A biologist with over 18 years of experience in diabetes research, teaching and academic industry, Dr Reshma Jumaheer Ramracheya has published over 40 original papers in top academic journals, including Cell Metabolism, Nature Communications and Diabetes. A strong and determined lady, she is all set to revolutionize the scientific world. An inspiration for the young ladies who are willing to venture into the STEM field.
The world of biology or even science still consists of a higher percentage of men dominating in this field. But the career pathway and accomplishments of Dr Ramracheya have invaded this male space. With over 40 papers and award-winning presentations at multiple conferences, Dr Reshma Jumaheer Ramracheya has set the bar high. A Principal Investigator at the University of Oxford in translational research in type 2 diabetes, obesity and weight-loss surgery, Dr Ramracheya’s work explores the (dys)regulation of the hormones, insulin and glucagon secretion, and the role of incretins in health, obesity, diabetes and metabolic surgery.
Moreover, she is also a member of various academic committees, editorial boards and reviewer for top academic journals as well as international grant bodies. Dr Ramracheya is also a trained STEM ambassador and engages in high-impact outreach activities within the community and schools to raise awareness on the importance of Sciences in the curriculum as well as healthy living for a prolonged and disease-free life.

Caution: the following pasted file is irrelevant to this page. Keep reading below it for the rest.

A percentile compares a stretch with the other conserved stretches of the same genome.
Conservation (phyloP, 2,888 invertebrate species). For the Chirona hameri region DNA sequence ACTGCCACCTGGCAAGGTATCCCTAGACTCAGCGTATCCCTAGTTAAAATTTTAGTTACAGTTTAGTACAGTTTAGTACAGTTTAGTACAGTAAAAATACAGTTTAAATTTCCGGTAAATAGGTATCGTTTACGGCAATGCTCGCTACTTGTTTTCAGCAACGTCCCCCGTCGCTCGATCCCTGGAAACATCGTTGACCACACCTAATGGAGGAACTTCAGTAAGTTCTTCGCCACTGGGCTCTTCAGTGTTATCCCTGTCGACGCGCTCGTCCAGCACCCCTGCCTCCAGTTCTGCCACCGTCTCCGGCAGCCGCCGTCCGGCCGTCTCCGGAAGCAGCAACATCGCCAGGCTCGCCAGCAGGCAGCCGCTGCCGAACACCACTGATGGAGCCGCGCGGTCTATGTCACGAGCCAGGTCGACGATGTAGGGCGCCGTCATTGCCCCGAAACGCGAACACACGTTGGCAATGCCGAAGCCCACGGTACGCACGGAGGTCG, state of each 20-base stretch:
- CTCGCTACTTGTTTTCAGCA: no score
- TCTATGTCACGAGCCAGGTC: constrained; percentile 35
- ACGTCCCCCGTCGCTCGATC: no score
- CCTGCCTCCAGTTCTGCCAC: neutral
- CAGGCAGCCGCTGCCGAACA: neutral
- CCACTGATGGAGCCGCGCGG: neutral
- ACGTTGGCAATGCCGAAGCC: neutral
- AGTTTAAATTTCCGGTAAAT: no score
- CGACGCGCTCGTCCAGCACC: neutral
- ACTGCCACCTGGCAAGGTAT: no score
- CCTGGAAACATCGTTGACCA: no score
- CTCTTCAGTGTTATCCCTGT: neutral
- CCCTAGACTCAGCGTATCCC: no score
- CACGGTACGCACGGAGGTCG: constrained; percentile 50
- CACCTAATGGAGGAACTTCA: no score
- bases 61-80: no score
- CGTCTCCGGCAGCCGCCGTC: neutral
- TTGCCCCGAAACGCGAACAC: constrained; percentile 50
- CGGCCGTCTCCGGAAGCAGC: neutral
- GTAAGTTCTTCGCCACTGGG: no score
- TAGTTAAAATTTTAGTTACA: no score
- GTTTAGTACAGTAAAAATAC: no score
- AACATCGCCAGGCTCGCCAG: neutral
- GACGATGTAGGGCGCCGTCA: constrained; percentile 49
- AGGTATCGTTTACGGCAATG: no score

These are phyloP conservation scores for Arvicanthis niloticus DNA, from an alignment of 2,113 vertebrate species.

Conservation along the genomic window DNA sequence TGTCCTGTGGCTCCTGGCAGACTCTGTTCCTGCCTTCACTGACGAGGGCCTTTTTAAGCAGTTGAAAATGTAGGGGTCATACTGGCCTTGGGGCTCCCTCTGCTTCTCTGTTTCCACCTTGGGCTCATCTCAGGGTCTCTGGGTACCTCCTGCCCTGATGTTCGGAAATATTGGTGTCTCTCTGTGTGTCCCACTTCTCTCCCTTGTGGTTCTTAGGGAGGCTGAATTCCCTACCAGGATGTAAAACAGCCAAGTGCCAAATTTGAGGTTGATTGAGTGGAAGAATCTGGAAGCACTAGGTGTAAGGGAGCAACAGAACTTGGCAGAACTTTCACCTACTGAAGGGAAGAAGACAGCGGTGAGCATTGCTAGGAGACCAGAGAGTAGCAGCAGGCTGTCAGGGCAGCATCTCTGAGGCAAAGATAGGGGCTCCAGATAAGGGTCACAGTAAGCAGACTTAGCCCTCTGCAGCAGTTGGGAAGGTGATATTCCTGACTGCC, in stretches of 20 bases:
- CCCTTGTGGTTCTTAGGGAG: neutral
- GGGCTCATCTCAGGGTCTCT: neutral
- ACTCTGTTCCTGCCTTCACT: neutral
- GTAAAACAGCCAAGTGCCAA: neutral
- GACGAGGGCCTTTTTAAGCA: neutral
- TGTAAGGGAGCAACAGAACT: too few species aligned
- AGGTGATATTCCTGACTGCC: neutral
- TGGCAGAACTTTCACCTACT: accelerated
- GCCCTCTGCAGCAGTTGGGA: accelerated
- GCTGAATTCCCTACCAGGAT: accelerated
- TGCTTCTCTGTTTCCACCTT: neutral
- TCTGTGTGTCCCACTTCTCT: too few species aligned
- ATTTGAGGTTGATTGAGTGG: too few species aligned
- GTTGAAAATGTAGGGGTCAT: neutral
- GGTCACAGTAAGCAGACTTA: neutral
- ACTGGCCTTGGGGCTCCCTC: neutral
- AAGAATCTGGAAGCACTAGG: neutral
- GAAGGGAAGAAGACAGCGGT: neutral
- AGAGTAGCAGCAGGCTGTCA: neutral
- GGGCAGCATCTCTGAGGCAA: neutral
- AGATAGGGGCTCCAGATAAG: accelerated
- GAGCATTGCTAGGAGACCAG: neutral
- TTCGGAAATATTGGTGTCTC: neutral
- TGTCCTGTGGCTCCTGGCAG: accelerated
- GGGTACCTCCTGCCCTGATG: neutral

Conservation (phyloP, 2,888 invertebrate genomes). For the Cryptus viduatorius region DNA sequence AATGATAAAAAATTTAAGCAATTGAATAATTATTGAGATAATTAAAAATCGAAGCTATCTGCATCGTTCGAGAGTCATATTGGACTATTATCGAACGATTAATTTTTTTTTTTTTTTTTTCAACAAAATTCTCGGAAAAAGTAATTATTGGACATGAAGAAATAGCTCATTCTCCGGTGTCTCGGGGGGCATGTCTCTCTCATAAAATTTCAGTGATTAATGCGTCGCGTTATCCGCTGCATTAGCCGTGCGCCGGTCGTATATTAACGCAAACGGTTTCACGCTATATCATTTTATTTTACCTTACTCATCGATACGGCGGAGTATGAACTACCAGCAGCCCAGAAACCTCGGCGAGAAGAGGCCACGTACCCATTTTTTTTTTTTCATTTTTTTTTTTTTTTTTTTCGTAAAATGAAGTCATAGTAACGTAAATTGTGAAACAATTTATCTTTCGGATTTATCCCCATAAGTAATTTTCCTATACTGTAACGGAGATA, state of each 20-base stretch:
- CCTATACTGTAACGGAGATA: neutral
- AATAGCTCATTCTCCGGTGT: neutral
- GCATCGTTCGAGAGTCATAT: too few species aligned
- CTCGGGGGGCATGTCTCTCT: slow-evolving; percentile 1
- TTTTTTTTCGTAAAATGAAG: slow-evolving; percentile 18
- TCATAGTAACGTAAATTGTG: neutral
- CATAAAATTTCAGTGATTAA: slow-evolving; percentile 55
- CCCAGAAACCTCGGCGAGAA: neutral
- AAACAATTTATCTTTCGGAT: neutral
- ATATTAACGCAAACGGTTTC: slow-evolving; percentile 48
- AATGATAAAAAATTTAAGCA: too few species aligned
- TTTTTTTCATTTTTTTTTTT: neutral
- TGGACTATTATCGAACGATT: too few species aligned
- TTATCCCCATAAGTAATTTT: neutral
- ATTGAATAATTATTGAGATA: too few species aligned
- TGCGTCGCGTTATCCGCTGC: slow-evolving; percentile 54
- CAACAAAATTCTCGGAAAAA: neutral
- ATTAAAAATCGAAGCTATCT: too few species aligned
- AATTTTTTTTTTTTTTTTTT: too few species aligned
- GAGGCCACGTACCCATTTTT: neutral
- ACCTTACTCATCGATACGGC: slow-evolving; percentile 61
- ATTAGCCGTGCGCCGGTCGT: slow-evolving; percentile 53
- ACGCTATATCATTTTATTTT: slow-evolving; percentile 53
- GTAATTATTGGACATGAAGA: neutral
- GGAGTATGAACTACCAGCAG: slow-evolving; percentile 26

She states that Mauritius has a unique population of diverse ethnicity but with a plethora of metabolic conditions including impaired glucose tolerance, prediabetes in adults and children, high blood pressure and dyslipidaemia, gestational diabetes and obesity. “In my new endeavour, I seek to put the Mauritian heritage at the forefront of clinical research and engage in robust partnerships with pharmaceutical organisations and academic partners to advance fundamental research and drug discovery studies.” Her recent participation at the Third World Congress on Clinical Trials in Diabetes in Vienna whereby she presented “Mauritius, as the new kid on the block for clinical research in diabetes,” illustrates her commitment to promoting the island as a model for studying the pathophysiology of a disease which has crippled the nation for decades.
In my new endeavour, I seek to put the Mauritian heritage at the forefront of clinical research and engage in robust partnerships with pharmaceutical organisations and academic partners to advance fundamental research and drug discovery studies."
As a working mother of four children, life may be hard but Dr Ramracheya did not let her passion die. Despite having young children, with solid childcare and family support, she is able to attend a few international meetings every year and this helps to showcase the work of her lab at various platforms. “My three daughters and son think I have the coolest job in the world, working in a laboratory dressed in a white coat, goggles and gloves and with high tech equipment just like a geeky scientist!”
Her career pathway